What would it take for you to really care about a newspaper that isn’t really about news and definitely isn’t on paper?
I get paid a good salary to try to answer that question, but it’s much easier to spin up a narrative in which Charlottesville Tomorrow is some kind of indispensable cog in the machine of democracy, important in a way that will only be noticeable after we’re gone. That’s the kind of project far-sighted, well-educated, wealthy people will support. It’s more difficult to imagine what it would take to get 100,000 people to reimagine what a community newspaper in the digital age should be.
Where would we even start that project?
Charlottesville Tomorrow’s board of directors recently voted to change the organization’s mission to the following: “Charlottesville Tomorrow delivers in-depth reporting and analysis that improves local decision-making. We seek to expand civic engagement to foster a vibrant, inclusive, and interdependent community.” Two sentences, important as much for what they say as what they don’t say.
The new language makes it clear that our work is journalism and our aim is to help our community exercise its highest values more effectively. Those are simple rules for us to follow and for you, our community of readers, to hold us, as we seek to broaden our impact and work towards a sustainable subscriber-supported revenue model.
If Charlottesville Tomorrow intends to become a new kind of local newspaper, we need to stand on our own, question all of our assumptions, and engage our community in the pursuit to do better. We can serve our readers by providing a clear coverage alternative in our areas of focus. More significantly, we can also be a workshop for the future of hyperlocal journalism.Giles Morris, Charlottesville Tomorrow Executive Director
One of the first steps we’ve taken is to end our nine-year content partnership with The Daily Progress, Charlottesville’s daily newspaper of record. These are crucial times for nonprofit newsrooms. Warren Buffett (whose company Berkshire Media owns The Daily Progress) recently declared for-profit local daily newspapers “toast.” Meanwhile, John Thornton, the investor who co-founded The Texas Tribune, and Elizabeth Green, CEO and co-founder of Chalkbeat, have raised close to $50 million in a venture philanthropy fund to support hyperlocal nonprofit journalism.
For many years, our partnership with The Daily Progress served both sets of readers, increasing the amount of local coverage in their paper while broadening our distribution. Today, Charlottesville is a place where we’re all questioning and challenging the inherited models that have reinforced harmful power dynamics.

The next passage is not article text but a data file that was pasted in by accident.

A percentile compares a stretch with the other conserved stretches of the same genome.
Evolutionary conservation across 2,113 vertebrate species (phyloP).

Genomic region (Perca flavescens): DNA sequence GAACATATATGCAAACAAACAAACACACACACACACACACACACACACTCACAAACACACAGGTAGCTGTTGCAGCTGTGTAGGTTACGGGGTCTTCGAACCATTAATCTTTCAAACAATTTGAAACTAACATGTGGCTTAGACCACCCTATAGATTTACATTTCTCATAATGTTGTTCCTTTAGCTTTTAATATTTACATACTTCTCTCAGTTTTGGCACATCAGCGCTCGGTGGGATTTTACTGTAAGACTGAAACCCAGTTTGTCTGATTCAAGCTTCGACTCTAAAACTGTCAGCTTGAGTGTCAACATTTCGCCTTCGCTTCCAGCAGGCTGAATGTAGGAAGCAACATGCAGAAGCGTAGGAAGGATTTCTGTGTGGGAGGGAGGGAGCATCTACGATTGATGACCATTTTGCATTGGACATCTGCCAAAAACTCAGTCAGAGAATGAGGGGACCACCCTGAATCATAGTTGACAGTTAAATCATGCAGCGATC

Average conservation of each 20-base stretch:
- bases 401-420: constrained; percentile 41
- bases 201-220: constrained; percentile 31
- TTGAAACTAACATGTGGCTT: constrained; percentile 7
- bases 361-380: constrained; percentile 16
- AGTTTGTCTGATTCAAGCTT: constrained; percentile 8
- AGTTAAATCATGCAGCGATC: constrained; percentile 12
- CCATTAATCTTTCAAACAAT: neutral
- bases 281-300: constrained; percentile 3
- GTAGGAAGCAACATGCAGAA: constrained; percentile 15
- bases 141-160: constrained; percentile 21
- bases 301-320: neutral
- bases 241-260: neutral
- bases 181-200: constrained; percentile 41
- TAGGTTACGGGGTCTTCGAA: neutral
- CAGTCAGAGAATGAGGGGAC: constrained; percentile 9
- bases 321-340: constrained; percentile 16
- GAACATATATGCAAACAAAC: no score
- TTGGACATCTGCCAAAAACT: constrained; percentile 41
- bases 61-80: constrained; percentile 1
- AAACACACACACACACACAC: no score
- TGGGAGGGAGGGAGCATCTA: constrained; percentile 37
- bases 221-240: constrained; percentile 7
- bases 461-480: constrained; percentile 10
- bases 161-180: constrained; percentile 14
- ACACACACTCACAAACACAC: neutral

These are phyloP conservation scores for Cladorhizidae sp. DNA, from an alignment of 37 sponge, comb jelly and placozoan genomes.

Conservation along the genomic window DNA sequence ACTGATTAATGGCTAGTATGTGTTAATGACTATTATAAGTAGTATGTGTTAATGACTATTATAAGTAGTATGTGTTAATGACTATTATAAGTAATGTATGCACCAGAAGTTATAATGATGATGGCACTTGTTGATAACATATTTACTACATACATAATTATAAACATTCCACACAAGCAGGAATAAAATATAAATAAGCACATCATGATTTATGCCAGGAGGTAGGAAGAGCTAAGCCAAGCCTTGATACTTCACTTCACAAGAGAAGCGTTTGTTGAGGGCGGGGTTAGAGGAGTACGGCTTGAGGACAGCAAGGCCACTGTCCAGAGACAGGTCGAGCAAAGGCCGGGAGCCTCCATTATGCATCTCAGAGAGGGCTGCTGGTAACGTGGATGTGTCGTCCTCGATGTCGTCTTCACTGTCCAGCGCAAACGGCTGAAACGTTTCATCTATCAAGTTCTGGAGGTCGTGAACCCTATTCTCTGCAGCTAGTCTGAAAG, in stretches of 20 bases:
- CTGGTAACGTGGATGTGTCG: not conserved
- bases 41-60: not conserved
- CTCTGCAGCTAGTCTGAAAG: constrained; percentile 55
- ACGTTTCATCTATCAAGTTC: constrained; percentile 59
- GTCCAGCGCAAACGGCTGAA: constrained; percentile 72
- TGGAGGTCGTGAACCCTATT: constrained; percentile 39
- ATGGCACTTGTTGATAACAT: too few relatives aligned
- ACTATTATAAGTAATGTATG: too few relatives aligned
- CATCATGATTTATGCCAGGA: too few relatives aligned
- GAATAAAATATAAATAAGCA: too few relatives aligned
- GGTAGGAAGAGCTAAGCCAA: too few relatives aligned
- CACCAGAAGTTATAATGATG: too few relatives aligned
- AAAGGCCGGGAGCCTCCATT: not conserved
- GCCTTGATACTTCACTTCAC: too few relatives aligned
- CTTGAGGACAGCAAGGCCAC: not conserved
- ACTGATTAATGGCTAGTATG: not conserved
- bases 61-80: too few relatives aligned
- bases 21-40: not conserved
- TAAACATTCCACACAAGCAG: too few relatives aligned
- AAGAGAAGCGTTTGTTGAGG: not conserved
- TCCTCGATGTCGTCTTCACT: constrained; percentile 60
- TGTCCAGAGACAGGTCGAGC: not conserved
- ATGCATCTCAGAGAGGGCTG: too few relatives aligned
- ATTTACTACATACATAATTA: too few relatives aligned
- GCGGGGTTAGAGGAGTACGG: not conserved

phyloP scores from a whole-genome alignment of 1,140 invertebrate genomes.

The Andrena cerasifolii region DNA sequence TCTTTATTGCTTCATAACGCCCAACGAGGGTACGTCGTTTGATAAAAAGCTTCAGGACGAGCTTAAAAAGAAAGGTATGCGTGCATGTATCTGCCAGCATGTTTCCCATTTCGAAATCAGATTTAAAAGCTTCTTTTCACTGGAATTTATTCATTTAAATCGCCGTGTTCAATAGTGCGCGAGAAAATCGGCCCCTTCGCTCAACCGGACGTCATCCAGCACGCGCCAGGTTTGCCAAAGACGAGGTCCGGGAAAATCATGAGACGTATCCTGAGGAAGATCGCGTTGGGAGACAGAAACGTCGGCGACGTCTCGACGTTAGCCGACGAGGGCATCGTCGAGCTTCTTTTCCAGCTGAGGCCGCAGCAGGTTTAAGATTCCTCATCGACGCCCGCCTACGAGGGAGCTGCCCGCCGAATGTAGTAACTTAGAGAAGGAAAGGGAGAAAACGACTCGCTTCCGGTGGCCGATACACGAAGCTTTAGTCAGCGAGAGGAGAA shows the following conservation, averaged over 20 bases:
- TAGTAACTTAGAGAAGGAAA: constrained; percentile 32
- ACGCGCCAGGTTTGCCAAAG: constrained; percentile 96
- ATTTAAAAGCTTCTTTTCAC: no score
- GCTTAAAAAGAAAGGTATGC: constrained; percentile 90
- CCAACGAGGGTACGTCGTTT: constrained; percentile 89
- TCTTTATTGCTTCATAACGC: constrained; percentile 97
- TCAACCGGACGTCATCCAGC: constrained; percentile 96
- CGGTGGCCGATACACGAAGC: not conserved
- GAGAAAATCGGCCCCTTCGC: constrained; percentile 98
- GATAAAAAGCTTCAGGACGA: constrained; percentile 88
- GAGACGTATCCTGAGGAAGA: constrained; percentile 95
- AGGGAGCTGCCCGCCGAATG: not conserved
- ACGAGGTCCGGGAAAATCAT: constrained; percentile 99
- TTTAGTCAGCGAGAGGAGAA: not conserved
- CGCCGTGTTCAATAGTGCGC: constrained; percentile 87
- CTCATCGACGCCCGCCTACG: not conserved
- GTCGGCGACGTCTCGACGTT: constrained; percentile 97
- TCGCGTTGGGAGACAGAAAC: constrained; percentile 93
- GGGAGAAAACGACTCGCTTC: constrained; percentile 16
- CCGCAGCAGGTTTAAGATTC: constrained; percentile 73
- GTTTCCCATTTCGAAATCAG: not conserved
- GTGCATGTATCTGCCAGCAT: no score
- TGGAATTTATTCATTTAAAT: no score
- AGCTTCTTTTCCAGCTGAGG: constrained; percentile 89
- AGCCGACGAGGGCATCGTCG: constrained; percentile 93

If Charlottesville Tomorrow intends to become a new kind of local newspaper, we need to stand on our own, question all of our assumptions, and engage our community in the pursuit to do better. We can serve our readers by providing a clear coverage alternative in our areas of focus. More significantly, we can also be a workshop for the future of hyperlocal journalism.
As a journalist and the child of journalists, I believe in journalism. That’s a commitment not everyone needs to make with me, but that’s where I’m coming from. There are lots of things wrong with media, but there are so many good reporters out there waiting for a business model that will pay them a competitive salary, offer them a career path, and nurture reading communities that empower, challenge and sustain their work.
I’m not nostalgic and I don’t want to go back. As a nonprofit leader, a professional and a resident of Charlottesville, I understand newsrooms need to change if we want to earn community respect and trust. As a fifth-generation newspaper man with roots in Alabama and Tennessee, I am aware of the role community papers played in enforcing segregation and covering up for the corrosive injustice of racism in the South. As someone who moved to Charlottesville in 2011, I came here unprepared to cover race and inequality in this place, and the last two years have taught me important lessons about the responsibility the media has in covering race and inequality.
In addition to our new mission, Charlottesville Tomorrow’s board has committed to evaluating our work in relationship with three guiding values: equity, truth, and community. Elliott and I will lead a series of listening sessions in the coming months to hear directly from communities what they want from us as we work to turn those values into organizational priorities.
Charlottesville Tomorrow is committed to improving its journalism, to innovating its governance structure, to being transparent, to paying journalists the right way, and to working for equity through our news process. Together with you, our community, we have the chance to do something even more important. Let’s reimagine local news for Charlottesville.
If you would like to help us organize a community listening session with me and Elliott, please email Dan Hennicke at email@example.com.